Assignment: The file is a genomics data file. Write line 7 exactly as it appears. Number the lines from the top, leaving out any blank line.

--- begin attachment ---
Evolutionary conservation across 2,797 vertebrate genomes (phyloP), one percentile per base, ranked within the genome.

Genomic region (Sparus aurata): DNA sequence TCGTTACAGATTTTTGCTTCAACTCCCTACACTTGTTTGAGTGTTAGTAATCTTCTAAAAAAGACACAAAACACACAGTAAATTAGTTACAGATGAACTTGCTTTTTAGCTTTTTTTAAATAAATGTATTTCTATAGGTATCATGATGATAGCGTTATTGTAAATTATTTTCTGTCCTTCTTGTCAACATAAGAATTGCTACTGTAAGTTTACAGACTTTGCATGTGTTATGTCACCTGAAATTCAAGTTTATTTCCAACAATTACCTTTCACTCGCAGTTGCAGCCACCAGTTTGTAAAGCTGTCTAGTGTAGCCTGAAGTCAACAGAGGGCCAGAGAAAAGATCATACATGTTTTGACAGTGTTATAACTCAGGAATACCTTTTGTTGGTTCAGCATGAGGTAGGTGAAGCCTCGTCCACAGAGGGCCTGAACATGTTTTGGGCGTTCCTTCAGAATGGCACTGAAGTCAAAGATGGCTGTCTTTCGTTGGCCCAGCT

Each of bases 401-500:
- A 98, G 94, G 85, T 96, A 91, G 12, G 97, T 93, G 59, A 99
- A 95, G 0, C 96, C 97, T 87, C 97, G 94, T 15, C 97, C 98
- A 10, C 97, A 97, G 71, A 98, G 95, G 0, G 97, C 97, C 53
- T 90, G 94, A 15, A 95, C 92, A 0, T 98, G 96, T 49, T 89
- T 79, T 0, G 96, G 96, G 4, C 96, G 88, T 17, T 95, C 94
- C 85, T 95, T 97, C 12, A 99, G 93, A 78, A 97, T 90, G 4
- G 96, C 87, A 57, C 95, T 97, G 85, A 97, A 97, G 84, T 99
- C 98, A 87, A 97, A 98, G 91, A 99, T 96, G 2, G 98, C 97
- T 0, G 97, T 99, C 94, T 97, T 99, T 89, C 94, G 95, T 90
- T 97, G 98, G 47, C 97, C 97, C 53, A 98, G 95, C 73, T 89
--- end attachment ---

- T 90, G 94, A 15, A 95, C 92, A 0, T 98, G 96, T 49, T 89